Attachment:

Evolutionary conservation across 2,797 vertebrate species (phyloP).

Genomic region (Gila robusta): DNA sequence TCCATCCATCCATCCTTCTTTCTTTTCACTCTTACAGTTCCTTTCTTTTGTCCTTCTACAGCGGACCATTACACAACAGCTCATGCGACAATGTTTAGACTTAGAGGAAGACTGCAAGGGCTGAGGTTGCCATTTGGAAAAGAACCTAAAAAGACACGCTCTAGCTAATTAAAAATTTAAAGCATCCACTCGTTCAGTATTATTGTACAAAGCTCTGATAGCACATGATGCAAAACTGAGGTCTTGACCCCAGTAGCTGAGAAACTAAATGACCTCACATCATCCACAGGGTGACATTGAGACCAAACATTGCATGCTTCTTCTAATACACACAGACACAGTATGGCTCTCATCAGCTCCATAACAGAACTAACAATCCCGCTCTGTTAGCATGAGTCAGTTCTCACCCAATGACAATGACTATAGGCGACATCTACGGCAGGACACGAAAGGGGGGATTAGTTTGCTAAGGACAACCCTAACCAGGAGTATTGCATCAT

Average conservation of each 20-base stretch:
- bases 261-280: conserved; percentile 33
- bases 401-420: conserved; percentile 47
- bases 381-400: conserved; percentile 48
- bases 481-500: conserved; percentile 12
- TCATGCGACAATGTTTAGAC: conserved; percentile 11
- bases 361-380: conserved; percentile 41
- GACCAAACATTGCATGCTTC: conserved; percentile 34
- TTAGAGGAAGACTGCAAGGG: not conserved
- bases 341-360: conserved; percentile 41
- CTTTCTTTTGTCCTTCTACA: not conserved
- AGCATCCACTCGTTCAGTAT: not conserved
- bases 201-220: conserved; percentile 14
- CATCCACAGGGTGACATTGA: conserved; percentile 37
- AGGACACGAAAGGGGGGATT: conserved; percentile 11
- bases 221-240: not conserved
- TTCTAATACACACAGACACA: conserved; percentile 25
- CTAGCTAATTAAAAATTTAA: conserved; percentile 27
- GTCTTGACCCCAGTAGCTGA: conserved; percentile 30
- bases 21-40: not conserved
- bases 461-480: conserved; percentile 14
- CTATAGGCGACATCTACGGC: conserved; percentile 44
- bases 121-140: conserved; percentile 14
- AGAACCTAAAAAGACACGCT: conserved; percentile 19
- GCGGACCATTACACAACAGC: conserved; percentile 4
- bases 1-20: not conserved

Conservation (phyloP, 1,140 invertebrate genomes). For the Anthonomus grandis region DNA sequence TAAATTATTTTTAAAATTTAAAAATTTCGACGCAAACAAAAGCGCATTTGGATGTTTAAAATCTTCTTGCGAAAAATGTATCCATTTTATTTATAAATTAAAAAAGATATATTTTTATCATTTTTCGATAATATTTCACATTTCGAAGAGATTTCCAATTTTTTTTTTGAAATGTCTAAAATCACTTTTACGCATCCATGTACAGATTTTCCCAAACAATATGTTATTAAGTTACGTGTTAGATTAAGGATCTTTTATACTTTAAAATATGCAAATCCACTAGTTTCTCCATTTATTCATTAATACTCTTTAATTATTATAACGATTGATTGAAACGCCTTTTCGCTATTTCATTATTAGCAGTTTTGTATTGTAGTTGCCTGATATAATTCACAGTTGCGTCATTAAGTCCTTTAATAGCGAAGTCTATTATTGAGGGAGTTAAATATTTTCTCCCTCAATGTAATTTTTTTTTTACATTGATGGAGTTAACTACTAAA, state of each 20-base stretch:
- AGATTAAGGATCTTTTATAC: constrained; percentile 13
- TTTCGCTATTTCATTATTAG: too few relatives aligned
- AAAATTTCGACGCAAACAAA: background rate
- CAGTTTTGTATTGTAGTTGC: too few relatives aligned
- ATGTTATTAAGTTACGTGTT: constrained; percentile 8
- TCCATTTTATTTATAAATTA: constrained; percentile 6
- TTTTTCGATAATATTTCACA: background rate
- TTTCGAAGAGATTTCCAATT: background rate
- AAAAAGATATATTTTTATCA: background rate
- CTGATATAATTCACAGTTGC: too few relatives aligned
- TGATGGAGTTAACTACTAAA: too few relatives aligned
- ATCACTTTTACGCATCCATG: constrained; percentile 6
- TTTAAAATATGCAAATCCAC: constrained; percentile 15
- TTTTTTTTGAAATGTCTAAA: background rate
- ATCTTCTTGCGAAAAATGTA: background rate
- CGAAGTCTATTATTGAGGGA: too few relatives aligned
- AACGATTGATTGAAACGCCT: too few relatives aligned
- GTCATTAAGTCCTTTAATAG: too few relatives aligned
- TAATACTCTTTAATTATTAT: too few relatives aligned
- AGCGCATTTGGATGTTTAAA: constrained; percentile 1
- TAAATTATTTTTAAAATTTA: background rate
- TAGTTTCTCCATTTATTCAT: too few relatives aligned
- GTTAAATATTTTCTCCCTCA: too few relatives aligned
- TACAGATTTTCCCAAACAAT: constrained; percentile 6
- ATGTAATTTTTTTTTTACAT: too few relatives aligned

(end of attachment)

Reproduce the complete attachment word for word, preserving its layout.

Evolutionary conservation across 2,797 vertebrate species (phyloP).

Genomic region (Gila robusta): DNA sequence TCCATCCATCCATCCTTCTTTCTTTTCACTCTTACAGTTCCTTTCTTTTGTCCTTCTACAGCGGACCATTACACAACAGCTCATGCGACAATGTTTAGACTTAGAGGAAGACTGCAAGGGCTGAGGTTGCCATTTGGAAAAGAACCTAAAAAGACACGCTCTAGCTAATTAAAAATTTAAAGCATCCACTCGTTCAGTATTATTGTACAAAGCTCTGATAGCACATGATGCAAAACTGAGGTCTTGACCCCAGTAGCTGAGAAACTAAATGACCTCACATCATCCACAGGGTGACATTGAGACCAAACATTGCATGCTTCTTCTAATACACACAGACACAGTATGGCTCTCATCAGCTCCATAACAGAACTAACAATCCCGCTCTGTTAGCATGAGTCAGTTCTCACCCAATGACAATGACTATAGGCGACATCTACGGCAGGACACGAAAGGGGGGATTAGTTTGCTAAGGACAACCCTAACCAGGAGTATTGCATCAT

Average conservation of each 20-base stretch:
- bases 261-280: conserved; percentile 33
- bases 401-420: conserved; percentile 47
- bases 381-400: conserved; percentile 48
- bases 481-500: conserved; percentile 12
- TCATGCGACAATGTTTAGAC: conserved; percentile 11
- bases 361-380: conserved; percentile 41
- GACCAAACATTGCATGCTTC: conserved; percentile 34
- TTAGAGGAAGACTGCAAGGG: not conserved
- bases 341-360: conserved; percentile 41
- CTTTCTTTTGTCCTTCTACA: not conserved
- AGCATCCACTCGTTCAGTAT: not conserved
- bases 201-220: conserved; percentile 14
- CATCCACAGGGTGACATTGA: conserved; percentile 37
- AGGACACGAAAGGGGGGATT: conserved; percentile 11
- bases 221-240: not conserved
- TTCTAATACACACAGACACA: conserved; percentile 25
- CTAGCTAATTAAAAATTTAA: conserved; percentile 27
- GTCTTGACCCCAGTAGCTGA: conserved; percentile 30
- bases 21-40: not conserved
- bases 461-480: conserved; percentile 14
- CTATAGGCGACATCTACGGC: conserved; percentile 44
- bases 121-140: conserved; percentile 14
- AGAACCTAAAAAGACACGCT: conserved; percentile 19
- GCGGACCATTACACAACAGC: conserved; percentile 4
- bases 1-20: not conserved

Conservation (phyloP, 1,140 invertebrate genomes). For the Anthonomus grandis region DNA sequence TAAATTATTTTTAAAATTTAAAAATTTCGACGCAAACAAAAGCGCATTTGGATGTTTAAAATCTTCTTGCGAAAAATGTATCCATTTTATTTATAAATTAAAAAAGATATATTTTTATCATTTTTCGATAATATTTCACATTTCGAAGAGATTTCCAATTTTTTTTTTGAAATGTCTAAAATCACTTTTACGCATCCATGTACAGATTTTCCCAAACAATATGTTATTAAGTTACGTGTTAGATTAAGGATCTTTTATACTTTAAAATATGCAAATCCACTAGTTTCTCCATTTATTCATTAATACTCTTTAATTATTATAACGATTGATTGAAACGCCTTTTCGCTATTTCATTATTAGCAGTTTTGTATTGTAGTTGCCTGATATAATTCACAGTTGCGTCATTAAGTCCTTTAATAGCGAAGTCTATTATTGAGGGAGTTAAATATTTTCTCCCTCAATGTAATTTTTTTTTTACATTGATGGAGTTAACTACTAAA, state of each 20-base stretch:
- AGATTAAGGATCTTTTATAC: constrained; percentile 13
- TTTCGCTATTTCATTATTAG: too few relatives aligned
- AAAATTTCGACGCAAACAAA: background rate
- CAGTTTTGTATTGTAGTTGC: too few relatives aligned
- ATGTTATTAAGTTACGTGTT: constrained; percentile 8
- TCCATTTTATTTATAAATTA: constrained; percentile 6
- TTTTTCGATAATATTTCACA: background rate
- TTTCGAAGAGATTTCCAATT: background rate
- AAAAAGATATATTTTTATCA: background rate
- CTGATATAATTCACAGTTGC: too few relatives aligned
- TGATGGAGTTAACTACTAAA: too few relatives aligned
- ATCACTTTTACGCATCCATG: constrained; percentile 6
- TTTAAAATATGCAAATCCAC: constrained; percentile 15
- TTTTTTTTGAAATGTCTAAA: background rate
- ATCTTCTTGCGAAAAATGTA: background rate
- CGAAGTCTATTATTGAGGGA: too few relatives aligned
- AACGATTGATTGAAACGCCT: too few relatives aligned
- GTCATTAAGTCCTTTAATAG: too few relatives aligned
- TAATACTCTTTAATTATTAT: too few relatives aligned
- AGCGCATTTGGATGTTTAAA: constrained; percentile 1
- TAAATTATTTTTAAAATTTA: background rate
- TAGTTTCTCCATTTATTCAT: too few relatives aligned
- GTTAAATATTTTCTCCCTCA: too few relatives aligned
- TACAGATTTTCCCAAACAAT: constrained; percentile 6
- ATGTAATTTTTTTTTTACAT: too few relatives aligned